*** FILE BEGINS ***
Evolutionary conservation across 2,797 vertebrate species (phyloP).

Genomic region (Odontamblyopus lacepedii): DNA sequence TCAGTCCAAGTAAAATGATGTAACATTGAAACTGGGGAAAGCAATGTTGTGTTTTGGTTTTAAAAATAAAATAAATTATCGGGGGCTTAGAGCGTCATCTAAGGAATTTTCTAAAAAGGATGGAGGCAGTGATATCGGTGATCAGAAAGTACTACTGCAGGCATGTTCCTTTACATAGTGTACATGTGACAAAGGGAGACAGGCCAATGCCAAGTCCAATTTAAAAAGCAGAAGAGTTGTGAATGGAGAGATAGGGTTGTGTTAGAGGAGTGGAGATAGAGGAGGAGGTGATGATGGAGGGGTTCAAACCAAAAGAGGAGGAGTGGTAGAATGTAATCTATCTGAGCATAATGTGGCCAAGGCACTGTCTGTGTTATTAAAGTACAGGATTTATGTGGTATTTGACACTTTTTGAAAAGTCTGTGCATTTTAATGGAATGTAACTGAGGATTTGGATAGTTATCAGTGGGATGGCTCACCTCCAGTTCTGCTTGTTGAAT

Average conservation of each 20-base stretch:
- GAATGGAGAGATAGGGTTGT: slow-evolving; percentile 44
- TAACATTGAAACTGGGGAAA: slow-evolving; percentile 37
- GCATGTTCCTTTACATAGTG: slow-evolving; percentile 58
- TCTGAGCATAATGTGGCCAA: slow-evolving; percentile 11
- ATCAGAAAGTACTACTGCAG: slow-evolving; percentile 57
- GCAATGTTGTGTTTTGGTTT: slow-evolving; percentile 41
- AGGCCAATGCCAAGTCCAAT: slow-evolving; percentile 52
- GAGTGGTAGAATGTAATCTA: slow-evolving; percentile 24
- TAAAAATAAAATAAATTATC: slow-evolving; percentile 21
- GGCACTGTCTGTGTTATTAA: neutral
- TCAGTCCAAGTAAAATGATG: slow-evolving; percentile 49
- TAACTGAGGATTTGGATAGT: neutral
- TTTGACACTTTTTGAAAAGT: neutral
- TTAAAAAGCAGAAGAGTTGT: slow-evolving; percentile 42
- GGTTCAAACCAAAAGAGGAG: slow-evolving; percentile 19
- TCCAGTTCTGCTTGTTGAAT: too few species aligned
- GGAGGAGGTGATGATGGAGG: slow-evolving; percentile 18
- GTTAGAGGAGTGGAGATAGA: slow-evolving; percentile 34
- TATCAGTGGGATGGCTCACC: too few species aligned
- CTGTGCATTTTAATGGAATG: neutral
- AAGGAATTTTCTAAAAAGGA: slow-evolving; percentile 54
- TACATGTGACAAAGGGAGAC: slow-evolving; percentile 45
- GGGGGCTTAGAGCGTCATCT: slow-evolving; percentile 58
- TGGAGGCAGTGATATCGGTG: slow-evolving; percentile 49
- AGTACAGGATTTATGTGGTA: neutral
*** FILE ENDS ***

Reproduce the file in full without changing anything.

Evolutionary conservation across 2,797 vertebrate species (phyloP).

Genomic region (Odontamblyopus lacepedii): DNA sequence TCAGTCCAAGTAAAATGATGTAACATTGAAACTGGGGAAAGCAATGTTGTGTTTTGGTTTTAAAAATAAAATAAATTATCGGGGGCTTAGAGCGTCATCTAAGGAATTTTCTAAAAAGGATGGAGGCAGTGATATCGGTGATCAGAAAGTACTACTGCAGGCATGTTCCTTTACATAGTGTACATGTGACAAAGGGAGACAGGCCAATGCCAAGTCCAATTTAAAAAGCAGAAGAGTTGTGAATGGAGAGATAGGGTTGTGTTAGAGGAGTGGAGATAGAGGAGGAGGTGATGATGGAGGGGTTCAAACCAAAAGAGGAGGAGTGGTAGAATGTAATCTATCTGAGCATAATGTGGCCAAGGCACTGTCTGTGTTATTAAAGTACAGGATTTATGTGGTATTTGACACTTTTTGAAAAGTCTGTGCATTTTAATGGAATGTAACTGAGGATTTGGATAGTTATCAGTGGGATGGCTCACCTCCAGTTCTGCTTGTTGAAT

Average conservation of each 20-base stretch:
- GAATGGAGAGATAGGGTTGT: slow-evolving; percentile 44
- TAACATTGAAACTGGGGAAA: slow-evolving; percentile 37
- GCATGTTCCTTTACATAGTG: slow-evolving; percentile 58
- TCTGAGCATAATGTGGCCAA: slow-evolving; percentile 11
- ATCAGAAAGTACTACTGCAG: slow-evolving; percentile 57
- GCAATGTTGTGTTTTGGTTT: slow-evolving; percentile 41
- AGGCCAATGCCAAGTCCAAT: slow-evolving; percentile 52
- GAGTGGTAGAATGTAATCTA: slow-evolving; percentile 24
- TAAAAATAAAATAAATTATC: slow-evolving; percentile 21
- GGCACTGTCTGTGTTATTAA: neutral
- TCAGTCCAAGTAAAATGATG: slow-evolving; percentile 49
- TAACTGAGGATTTGGATAGT: neutral
- TTTGACACTTTTTGAAAAGT: neutral
- TTAAAAAGCAGAAGAGTTGT: slow-evolving; percentile 42
- GGTTCAAACCAAAAGAGGAG: slow-evolving; percentile 19
- TCCAGTTCTGCTTGTTGAAT: too few species aligned
- GGAGGAGGTGATGATGGAGG: slow-evolving; percentile 18
- GTTAGAGGAGTGGAGATAGA: slow-evolving; percentile 34
- TATCAGTGGGATGGCTCACC: too few species aligned
- CTGTGCATTTTAATGGAATG: neutral
- AAGGAATTTTCTAAAAAGGA: slow-evolving; percentile 54
- TACATGTGACAAAGGGAGAC: slow-evolving; percentile 45
- GGGGGCTTAGAGCGTCATCT: slow-evolving; percentile 58
- TGGAGGCAGTGATATCGGTG: slow-evolving; percentile 49
- AGTACAGGATTTATGTGGTA: neutral